V-TOYS Interactive Toys

V-TOYS: Visually Interactive Toys

This research is a collaboration between Yaser Yacoob (U. of Maryland-College Park) Ismail Haritaoglu, Alex Cozzi and David Koons and Myron Flickner (IBM-Almaden) in the on-going BlueEyes research effort.

Click here for a two-page summary of VTOY performance as of August 2000

Shown at SIGGRAPH 2000-Emerging Technologies

50MB mpeg, Beware!
V-TOYS is a visually interactive robot that understands and reacts to human presence and visual  communication messages.  V-TOY replicates, functionally,  the upper part of  the human body. It has a rotating neck, two controllable eyes, a camera, and controllable deformable eyebrows and a mouth.V-TOY detects when a human walks sufficiently close and then greets the person verbally and visually by displaying a smile. Then, V-TOY introduces and demonstrates its capabilities and invites the user to test how well  it can understand and mimic her conveyed facial expressions.

Eye contact, face expressions and actions play an important role in human communication. In addition to conveying emotions they are employed to augment and control the flow of human interactions. Toys are currently visually blind. They cannot recognize the presence of humans, identify their communicative messages, or react to these messages.  Animators have long recognized the value of facial expressions in making actors convey more realism. Moreover, they often employ  exaggerated animations (cartoon-like animations) to increase the intensity of the viewer's involvement.

The V-TOY robot, PONG,  has a total of 12 servos resulting in 11 1/2 degrees of freedom..  The eyes constructed from ping-pong ball each have two degrees, azimuth and elevation, of rotational freedom.  This enables PONG to establish eye contact with people in the camera's field of view and track them  as they move.  The  eye browses each have one degree of freedom that corresponds to the corrugators supercilii and medial  frontalis muscles.  This allows PONG to raise and lower his eye brows.  The mouth is controlled by 4 servos.  The first two enable the left and right mouth corners to move up and down.  The second two enable the upper and lower middle lip to move up and  down enabling the mouth to be opened and closed.  Finally the neck has two servos controlling the pan and tilt position of the head.  PONG is interfaced using an RS232 port driven from a Java application that allows control of all 12 servos. The video camera is imbedded in the position of the nose.V-TOY is a prototype of a future toy having the following capabilities:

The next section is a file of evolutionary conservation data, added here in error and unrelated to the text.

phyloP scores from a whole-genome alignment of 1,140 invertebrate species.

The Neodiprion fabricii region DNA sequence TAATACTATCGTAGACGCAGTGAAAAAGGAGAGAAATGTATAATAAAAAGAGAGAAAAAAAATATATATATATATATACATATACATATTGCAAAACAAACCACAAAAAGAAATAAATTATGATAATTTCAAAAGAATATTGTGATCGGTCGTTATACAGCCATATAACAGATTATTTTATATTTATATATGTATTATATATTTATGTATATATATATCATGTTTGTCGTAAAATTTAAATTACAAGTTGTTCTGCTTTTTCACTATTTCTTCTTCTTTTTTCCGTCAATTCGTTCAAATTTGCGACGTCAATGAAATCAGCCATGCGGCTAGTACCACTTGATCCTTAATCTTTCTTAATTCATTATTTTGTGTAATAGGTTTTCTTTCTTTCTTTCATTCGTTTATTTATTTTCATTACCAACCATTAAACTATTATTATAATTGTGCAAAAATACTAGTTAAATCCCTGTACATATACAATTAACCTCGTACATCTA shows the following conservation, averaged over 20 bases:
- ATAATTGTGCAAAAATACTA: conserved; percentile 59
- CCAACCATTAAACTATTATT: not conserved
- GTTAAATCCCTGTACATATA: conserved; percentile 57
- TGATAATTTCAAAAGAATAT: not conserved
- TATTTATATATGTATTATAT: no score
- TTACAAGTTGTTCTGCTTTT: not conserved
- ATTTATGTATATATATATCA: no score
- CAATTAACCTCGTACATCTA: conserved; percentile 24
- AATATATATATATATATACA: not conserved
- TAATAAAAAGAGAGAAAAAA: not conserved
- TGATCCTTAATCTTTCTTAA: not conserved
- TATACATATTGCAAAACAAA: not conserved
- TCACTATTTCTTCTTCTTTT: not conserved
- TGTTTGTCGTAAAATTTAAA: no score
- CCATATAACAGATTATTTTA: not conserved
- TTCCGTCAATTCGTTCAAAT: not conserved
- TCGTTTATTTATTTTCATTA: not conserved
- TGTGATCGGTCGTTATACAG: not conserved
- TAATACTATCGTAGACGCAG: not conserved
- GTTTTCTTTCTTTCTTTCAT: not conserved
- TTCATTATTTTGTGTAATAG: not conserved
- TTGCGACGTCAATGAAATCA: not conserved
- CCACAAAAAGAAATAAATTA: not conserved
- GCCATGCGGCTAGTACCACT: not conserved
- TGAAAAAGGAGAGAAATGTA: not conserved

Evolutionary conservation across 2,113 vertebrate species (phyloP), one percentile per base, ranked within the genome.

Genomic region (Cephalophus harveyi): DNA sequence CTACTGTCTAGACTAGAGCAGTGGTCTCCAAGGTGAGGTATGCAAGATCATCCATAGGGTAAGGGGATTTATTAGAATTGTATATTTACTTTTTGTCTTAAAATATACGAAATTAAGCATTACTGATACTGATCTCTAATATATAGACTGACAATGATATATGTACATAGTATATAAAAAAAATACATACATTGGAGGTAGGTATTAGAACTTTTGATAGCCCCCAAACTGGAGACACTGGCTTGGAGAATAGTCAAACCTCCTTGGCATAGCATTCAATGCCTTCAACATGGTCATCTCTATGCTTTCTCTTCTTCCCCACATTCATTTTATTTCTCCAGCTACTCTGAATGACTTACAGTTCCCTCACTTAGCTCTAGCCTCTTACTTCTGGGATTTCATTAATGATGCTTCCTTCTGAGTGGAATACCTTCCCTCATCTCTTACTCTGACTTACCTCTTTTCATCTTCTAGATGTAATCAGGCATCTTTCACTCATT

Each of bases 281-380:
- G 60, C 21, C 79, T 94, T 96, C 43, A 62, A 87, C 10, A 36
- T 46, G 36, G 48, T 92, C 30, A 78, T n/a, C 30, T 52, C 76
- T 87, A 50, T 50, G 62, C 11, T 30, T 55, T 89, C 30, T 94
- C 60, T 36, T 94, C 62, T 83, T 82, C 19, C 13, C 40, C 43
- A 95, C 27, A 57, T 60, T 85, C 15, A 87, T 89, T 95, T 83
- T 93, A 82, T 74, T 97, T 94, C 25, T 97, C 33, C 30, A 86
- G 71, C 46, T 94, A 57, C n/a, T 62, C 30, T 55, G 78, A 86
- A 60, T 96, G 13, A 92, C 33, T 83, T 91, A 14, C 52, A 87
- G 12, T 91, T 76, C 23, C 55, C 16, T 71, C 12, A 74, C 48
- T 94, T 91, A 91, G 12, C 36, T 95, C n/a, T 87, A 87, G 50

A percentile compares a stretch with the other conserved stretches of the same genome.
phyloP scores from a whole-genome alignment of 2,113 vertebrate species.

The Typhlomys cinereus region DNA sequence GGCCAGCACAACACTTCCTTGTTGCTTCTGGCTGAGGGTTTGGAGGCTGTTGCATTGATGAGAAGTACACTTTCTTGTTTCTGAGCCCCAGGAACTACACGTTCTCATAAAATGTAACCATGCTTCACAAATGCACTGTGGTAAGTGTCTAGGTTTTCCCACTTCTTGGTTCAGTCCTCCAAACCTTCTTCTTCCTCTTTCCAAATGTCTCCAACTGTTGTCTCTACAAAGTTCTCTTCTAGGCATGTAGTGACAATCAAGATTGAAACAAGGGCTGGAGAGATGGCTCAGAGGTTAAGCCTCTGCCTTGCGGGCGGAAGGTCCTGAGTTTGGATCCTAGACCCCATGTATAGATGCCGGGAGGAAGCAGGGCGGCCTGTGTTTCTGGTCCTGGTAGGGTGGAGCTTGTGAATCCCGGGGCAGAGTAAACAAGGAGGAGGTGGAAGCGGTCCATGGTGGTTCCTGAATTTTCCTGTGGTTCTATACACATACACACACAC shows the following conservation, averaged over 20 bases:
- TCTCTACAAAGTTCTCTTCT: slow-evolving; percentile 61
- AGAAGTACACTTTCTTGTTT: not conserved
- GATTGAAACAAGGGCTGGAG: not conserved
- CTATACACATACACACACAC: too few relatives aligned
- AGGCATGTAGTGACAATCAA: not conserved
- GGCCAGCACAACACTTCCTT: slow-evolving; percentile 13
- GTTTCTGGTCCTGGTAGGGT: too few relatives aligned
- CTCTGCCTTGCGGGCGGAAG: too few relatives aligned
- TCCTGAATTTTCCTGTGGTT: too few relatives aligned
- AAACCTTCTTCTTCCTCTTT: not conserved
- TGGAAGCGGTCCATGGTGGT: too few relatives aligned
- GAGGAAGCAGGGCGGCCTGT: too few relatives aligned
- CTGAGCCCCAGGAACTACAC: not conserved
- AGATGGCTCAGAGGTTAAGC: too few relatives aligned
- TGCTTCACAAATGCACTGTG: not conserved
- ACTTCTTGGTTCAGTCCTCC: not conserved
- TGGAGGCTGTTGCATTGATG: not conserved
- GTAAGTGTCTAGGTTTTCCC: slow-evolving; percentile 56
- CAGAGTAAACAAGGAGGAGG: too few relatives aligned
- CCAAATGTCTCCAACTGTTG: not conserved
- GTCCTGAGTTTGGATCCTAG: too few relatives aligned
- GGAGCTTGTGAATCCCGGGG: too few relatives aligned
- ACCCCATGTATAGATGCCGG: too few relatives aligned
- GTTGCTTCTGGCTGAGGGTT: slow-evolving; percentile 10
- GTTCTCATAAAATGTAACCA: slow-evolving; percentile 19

•  Detection of the presence of humans, their gaze and facial actions.
  •  Controlled neck and eye movements and generation of facial deformations such as mouth and eyebrows deformations.
  • Speaker localization and  speech recognition  for  verbal commands
  •  A small set of behaviors designed to attract the attention of a human.


Face expression recognition

We developed basic techniques for motion analysis of human facial deformations. A system that simultaneously tracks the image  motion of a human face and measures the nonrigid motion of face regions  such as the eyes, eyebrows and mouth was developed  The system was applied initially to the problem of recognition of the so-called six universal facial expressions, originally identified by Darwin and more recently investigated systematically by the psychologists Ekman and Friesen .
The approach was applied to an extensive database of both laboratory image sequences and ``real'' video clips digitized from movies and television talk shows.  The rules employed for recognizing facial expressions were drawn from the psychology literature. 

Gaze recognition and face expression generation

We developed a fast, robust, and low cost pupil detection technique that uses two infra red (IR) time  multiplexed light sources, synchronized with the camera frame rate . One light source  is placed very close to the camera's optical axis, and the second source is placed off-axis. The pupil  appears bright in the camera image during on-axis illumination (similar to the red eye effect from flash  photography), and dark when illumination is off-axis. Our experiments using a real-time implementation of  the system show that this technique is very robust, and able to detect pupils using wide field of view low cost  cameras under different illumination conditions, even for people with glasses.  We combine this pupil detector with scene background models to enhance the robustness.  Additionally we use motion  information to detect when new people appear in the scene allowing for a shift of attention between people.